GreenYes Archives
[GreenYes Home] - [Thread Index] - [Date Index]
[Date Prev] - [Date Next] - [Thread Prev] - [Thread Next]

[greenyes] More on Single Stream and Related Issues
On 4/14 (I'm just catching up), Wayne Turner asked a number of questions
concerning glass breakage during collection and in relation to single stream
programs.

One of the things that's happening in this discussion is that many distinct
collection program elements are being mixed together under the single stream
umbrella.  These include the issue of semi-automated and fully automated
collection and the concept of compaction on recycle vehicle, or more
particularly, light (or is it "lite")-compaction -- and all in relation to
glass breakage.

It must be understood that each of these may or may not be included in
single stream, and similarly, may or may not be included in two stream
programs. (There are two areas where single stream is unique, described
below, but they are not on the list that has been discussed to date).

The only place where they tie together is that single stream -- when done by
national garbage companies whose economic interests are antithetical to
recycling -- seems to pick the worst combination of them all when operated
poorly.

There are three ways that all of these things can impact collection
efficiency for good or bad:

    1.  PICKUP RATES.  The speed with which recyclables can be loaded onto a
truck tends to increase when (a) automation is used, and (b) the number of
different receptacles that the recyclables are set out in are reduced (this
is the only element in all of this discussion which is limited to single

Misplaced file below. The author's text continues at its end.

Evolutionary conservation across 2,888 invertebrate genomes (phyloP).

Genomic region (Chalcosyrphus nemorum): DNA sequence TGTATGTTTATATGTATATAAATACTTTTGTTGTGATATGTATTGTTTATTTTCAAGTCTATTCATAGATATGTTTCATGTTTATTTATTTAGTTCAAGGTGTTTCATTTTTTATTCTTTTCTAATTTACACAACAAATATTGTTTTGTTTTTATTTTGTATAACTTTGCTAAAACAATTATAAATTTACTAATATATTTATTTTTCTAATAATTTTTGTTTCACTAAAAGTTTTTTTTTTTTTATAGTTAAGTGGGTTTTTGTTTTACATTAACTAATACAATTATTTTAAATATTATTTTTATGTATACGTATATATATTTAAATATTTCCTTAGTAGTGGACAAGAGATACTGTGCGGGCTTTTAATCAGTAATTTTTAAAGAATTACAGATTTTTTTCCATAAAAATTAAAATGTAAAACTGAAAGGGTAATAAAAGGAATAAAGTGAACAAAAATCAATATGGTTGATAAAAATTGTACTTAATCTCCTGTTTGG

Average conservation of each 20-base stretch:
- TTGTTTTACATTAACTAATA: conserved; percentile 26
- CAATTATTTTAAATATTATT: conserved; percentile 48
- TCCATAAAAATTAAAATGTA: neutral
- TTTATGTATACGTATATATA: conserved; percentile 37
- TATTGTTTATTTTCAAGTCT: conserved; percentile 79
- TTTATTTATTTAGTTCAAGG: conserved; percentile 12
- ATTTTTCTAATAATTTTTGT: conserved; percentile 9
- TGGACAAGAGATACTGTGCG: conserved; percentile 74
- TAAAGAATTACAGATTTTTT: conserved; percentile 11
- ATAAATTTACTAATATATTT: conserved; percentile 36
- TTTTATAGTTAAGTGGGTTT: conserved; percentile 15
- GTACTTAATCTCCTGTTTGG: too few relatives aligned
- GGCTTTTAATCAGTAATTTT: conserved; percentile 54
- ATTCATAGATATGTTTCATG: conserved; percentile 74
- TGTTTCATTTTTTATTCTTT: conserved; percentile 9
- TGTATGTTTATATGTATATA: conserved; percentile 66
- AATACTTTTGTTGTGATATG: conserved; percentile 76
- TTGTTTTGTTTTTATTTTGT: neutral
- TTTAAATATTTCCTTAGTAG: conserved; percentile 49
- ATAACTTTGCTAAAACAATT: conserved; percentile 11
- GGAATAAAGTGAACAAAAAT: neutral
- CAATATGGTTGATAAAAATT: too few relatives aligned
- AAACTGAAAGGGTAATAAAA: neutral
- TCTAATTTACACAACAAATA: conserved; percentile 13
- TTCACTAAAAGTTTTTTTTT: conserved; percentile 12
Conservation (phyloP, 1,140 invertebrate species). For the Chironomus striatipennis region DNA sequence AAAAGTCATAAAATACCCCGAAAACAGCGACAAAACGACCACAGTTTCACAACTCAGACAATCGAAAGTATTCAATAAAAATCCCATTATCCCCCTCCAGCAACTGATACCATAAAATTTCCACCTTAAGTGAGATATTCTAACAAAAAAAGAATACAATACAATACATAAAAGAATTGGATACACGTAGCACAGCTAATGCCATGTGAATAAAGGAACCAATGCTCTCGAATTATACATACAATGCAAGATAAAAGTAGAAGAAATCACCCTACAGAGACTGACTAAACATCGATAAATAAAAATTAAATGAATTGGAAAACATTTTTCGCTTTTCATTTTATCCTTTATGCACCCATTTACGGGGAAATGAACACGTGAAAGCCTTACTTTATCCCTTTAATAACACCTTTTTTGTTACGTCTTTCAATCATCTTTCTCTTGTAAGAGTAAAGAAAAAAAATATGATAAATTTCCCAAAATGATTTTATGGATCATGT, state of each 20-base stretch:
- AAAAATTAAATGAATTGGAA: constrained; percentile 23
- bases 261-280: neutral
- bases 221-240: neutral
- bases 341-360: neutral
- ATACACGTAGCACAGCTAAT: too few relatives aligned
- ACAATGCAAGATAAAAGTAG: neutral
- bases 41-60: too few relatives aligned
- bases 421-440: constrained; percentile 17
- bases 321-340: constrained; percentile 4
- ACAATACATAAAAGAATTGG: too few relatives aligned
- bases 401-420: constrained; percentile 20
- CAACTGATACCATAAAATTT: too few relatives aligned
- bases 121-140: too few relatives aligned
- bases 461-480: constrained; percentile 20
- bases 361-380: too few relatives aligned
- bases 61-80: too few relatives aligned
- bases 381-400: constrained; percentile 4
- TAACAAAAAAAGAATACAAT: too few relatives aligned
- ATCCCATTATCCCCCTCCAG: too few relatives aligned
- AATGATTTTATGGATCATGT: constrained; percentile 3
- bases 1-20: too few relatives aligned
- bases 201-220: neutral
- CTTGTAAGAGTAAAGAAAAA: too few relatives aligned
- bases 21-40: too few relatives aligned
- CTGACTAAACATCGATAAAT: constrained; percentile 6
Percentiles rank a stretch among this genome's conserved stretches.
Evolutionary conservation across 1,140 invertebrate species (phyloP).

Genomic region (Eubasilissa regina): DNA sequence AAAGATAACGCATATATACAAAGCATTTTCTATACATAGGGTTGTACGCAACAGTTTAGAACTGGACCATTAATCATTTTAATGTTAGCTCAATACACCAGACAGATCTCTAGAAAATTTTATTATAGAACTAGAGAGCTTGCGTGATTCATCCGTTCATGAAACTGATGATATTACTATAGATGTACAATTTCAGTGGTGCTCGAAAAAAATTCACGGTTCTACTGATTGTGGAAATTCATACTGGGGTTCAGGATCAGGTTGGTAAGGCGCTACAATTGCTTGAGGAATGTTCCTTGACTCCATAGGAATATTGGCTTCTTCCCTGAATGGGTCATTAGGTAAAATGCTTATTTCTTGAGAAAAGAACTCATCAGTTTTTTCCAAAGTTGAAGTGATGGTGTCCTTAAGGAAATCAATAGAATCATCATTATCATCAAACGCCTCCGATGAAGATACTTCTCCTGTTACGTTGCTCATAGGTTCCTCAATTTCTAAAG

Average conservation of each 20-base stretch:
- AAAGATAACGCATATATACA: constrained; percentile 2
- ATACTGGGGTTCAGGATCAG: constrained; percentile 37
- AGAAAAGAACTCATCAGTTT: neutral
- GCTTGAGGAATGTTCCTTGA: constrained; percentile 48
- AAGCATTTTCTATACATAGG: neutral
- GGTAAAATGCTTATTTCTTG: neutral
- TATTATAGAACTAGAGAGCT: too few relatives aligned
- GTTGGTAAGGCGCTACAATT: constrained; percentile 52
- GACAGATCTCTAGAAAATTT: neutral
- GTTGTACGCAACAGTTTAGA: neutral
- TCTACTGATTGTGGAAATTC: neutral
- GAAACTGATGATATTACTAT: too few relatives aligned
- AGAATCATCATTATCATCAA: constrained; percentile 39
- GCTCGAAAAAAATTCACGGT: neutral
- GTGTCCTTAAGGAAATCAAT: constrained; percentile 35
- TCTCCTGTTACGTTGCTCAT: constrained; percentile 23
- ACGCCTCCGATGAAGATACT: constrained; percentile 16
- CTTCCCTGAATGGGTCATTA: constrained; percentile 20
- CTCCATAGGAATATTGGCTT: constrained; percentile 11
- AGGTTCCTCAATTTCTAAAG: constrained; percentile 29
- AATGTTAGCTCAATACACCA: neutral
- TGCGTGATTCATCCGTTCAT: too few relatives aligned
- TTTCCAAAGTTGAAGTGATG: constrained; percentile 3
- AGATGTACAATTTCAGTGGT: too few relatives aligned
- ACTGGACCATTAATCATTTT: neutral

stream).  Of course, all of this, the ensuing discussion amply described, is
at the expense of much higher contaminant levels, LA being an unfortunate
graphic case in point, especially for full automation.

    2.  COMPARTMENTS.  Single stream reduces the number of compartments on
the truck from two to one.  Since each compartment will tend to fill at a
different rate on different days and routes, when one tops out and requires
the vehicle to go off route to empty, the other will not be full, lowering
overall truck utilization, probably to 80% of the nominal capacity. This is
unique to single stream.

    3.  COMPACTION.  This is very important and has not been explicitly
mentioned yet.  Recycle trucks have topped out at less than 5000 pounds,
while trash trucks carry 15,000-20,000 when they off-load, which is a key
indices of collection efficiency.  Light compaction,which is almost always
utilized with single stream, but can be added by two-stream programs as
well, can nearly double recycle payloads.  However, although we have run
sophisticated field tests that demonstrated that lite compaction need not
increase glass breakage if done correctly, if overpacking is resorted to,
all bets are off.  We have two major data filled studies on this for anyone
interested that were reported in:

"The Impact of Light Compaction on Curbside Recycling Collection," Resource
Recycling (May 1996).
"Glass Compaction: Defining the Possibilities," Resource Recycling (May
1997).

I hope this helps refine the discussion.

                                                            Peter

______________________________
Peter Anderson
RECYCLEWORLDS CONSULTING Corp
4513 Vernon Blvd. Suite 15
Madison, WI 53705
Ph:    (608) 231-1100
Fax:   (608) 233-0011
Cell    (608) 438-9062
email: anderson@no.address






[GreenYes Home] - [Date Index] - [Thread Index]
[Date Prev] - [Date Next] - [Thread Prev] - [Thread Next]